Informing the driver to just what is going on is an easy to read instrument panel with gauges, including a tachometer. The tach proved useful with the four-speed automatic transmission which features a fourth gear or overdrive lock-out button on the gear selector handle. This way you can lock- out fourth gear and keep an eye on the tach to make sure the engine won't overwind. This application would be used mostly in passing situations. Controls are conveniently laid-out in typical Japanese-car fashion. (Most Japanese cars have the same supplier for instruments and controls and have a familiar look.)

The automatic transmission worked smoothly, shifted on cue and because of its four-speeds, had a versatility of range. In other words, low or first was low (2.785:1 ratio) and high or fourth was high (0.694:1). The car is also available with a five-speed transmission, which brings the price down $715.

Providing the go for the Stanza is an old friend in the Nissan line (in fact, it was even in the Datsun lineup), the 2-liter/120-cubic-inch four- cylinder engine. This single overhead cam engine features multi-port fuel- injection and is rated at 94 horsepower at 5,200 rpm and 114 foot pounds torque at 2,800 rpm.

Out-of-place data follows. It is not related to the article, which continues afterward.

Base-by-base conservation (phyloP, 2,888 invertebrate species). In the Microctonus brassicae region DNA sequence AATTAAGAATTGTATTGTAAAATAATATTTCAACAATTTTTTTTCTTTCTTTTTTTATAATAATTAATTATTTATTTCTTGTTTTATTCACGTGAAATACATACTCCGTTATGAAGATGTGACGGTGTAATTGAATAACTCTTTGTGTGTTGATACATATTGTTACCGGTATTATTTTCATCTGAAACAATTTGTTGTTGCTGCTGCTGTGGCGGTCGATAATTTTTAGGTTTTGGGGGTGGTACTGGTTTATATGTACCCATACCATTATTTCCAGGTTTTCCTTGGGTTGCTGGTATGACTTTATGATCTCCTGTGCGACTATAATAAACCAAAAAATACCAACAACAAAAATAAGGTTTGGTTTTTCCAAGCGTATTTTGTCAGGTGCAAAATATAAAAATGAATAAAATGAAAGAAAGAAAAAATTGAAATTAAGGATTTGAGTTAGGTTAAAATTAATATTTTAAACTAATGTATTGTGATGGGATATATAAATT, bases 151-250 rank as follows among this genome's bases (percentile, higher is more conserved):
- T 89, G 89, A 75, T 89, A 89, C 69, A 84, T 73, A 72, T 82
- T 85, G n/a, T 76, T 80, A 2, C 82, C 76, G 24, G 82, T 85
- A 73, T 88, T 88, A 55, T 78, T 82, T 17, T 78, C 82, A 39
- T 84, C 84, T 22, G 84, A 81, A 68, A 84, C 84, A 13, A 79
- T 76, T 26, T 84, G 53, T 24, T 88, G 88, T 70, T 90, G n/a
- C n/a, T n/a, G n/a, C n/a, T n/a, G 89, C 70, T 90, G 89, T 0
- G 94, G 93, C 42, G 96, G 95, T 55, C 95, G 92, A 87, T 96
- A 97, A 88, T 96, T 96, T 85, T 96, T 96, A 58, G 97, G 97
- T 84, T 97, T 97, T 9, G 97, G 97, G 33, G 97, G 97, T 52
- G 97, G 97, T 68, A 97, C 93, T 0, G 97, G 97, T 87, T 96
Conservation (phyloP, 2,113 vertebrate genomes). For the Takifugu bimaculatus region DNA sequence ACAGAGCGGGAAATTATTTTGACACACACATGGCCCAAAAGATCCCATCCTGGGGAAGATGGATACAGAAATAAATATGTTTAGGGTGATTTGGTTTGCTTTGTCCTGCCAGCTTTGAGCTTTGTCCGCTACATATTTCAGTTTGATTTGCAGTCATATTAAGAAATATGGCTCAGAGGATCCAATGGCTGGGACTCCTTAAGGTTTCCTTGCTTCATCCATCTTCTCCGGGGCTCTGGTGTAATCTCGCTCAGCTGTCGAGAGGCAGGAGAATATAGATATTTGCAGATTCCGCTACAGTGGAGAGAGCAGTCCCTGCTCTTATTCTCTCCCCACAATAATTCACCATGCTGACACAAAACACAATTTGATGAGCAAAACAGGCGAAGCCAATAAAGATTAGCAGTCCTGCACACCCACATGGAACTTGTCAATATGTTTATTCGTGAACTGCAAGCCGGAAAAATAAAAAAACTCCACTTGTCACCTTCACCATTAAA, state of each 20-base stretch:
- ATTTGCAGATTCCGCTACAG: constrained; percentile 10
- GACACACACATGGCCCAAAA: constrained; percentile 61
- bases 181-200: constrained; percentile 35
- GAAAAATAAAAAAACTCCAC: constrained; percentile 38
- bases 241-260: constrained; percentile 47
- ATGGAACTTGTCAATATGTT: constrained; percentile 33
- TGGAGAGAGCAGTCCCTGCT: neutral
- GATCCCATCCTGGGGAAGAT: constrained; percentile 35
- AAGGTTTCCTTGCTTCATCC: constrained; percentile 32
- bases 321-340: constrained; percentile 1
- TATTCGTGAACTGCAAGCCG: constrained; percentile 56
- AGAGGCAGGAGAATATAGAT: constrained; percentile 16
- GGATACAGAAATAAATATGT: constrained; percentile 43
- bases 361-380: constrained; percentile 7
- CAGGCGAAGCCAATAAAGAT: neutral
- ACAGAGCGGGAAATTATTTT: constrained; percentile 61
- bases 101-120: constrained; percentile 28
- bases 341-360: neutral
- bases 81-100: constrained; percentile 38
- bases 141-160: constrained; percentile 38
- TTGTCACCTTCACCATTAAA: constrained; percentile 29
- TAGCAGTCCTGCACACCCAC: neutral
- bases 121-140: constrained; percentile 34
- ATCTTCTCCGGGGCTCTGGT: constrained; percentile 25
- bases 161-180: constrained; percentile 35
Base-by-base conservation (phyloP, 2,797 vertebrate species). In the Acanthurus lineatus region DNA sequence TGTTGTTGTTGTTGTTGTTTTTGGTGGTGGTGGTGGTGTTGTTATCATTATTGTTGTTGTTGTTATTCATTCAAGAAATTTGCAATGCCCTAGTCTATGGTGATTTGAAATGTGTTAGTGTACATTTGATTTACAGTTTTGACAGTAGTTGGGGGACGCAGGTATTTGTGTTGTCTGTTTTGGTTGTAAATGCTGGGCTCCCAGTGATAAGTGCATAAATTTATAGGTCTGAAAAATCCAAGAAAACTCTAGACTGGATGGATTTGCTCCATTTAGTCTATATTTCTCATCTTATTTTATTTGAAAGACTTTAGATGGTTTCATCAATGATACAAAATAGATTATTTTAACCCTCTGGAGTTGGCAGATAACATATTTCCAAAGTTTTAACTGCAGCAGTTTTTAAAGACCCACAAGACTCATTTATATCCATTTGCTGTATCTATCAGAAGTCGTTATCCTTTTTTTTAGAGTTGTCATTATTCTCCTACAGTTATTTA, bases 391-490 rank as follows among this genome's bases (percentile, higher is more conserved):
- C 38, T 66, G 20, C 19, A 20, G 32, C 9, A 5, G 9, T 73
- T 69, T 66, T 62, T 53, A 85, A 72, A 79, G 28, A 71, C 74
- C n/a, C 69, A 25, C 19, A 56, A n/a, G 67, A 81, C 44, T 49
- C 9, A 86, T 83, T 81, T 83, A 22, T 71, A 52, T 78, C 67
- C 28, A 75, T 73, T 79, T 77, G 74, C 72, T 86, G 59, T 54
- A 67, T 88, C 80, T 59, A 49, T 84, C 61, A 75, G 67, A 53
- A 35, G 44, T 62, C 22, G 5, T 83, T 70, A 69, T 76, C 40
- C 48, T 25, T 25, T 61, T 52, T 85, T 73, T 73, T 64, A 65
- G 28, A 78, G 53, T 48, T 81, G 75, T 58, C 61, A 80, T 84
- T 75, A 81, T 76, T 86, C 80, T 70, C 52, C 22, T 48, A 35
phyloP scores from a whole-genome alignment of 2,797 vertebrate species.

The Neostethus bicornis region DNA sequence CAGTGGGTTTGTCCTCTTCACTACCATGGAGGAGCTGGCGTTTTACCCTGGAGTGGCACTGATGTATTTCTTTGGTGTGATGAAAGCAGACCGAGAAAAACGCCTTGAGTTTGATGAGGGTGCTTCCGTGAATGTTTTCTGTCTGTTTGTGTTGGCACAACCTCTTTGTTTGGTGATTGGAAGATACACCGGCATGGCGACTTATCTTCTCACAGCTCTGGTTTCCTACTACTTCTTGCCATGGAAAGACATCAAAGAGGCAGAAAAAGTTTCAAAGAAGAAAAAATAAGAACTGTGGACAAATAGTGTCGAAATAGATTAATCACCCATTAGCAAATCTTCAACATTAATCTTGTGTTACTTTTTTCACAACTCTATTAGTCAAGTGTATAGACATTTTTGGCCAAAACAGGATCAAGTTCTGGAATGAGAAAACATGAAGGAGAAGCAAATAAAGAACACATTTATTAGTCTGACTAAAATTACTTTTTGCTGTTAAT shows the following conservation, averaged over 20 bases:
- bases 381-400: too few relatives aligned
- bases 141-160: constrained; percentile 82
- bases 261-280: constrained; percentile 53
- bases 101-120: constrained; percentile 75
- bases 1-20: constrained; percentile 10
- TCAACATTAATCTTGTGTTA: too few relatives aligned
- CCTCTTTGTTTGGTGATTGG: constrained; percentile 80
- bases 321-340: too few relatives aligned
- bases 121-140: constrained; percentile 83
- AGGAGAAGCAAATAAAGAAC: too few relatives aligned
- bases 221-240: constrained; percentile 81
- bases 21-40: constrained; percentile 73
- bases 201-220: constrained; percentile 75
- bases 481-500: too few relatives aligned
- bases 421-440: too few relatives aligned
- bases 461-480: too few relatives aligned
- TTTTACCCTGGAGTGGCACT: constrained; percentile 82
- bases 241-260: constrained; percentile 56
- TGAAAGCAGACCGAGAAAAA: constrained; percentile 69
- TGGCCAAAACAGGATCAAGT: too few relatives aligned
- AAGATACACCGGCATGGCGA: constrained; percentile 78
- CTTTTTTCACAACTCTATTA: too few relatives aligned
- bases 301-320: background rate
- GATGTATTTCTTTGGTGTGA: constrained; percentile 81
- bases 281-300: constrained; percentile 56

Power isn't going to throw you in the back seat but performance is quite good for all Lehigh Valley driving conditions. (For those who want more power, there's the more powerful, and more expensive, Maxima with its 3-liter/180- cubic-inc V-6 rated at 157 horsepower.) As it is, though, the 2-liter four should satisfy most drivers. It also provides decent fuel mileage. The test car averaged 17 miles per gallon for city driving and 28 miles per gallon over the highway. Since the engine has a relatively low 8.5:1 compression ratio, unleaded regular can be used.

The Stanza is covered by a 12-month/12,500-mile basic warranty on the entire car, a 36-month/36,000-mile warranty on the powertrain and electronics, and a 60-month/unlimited mileage warranty on corrosion perforation.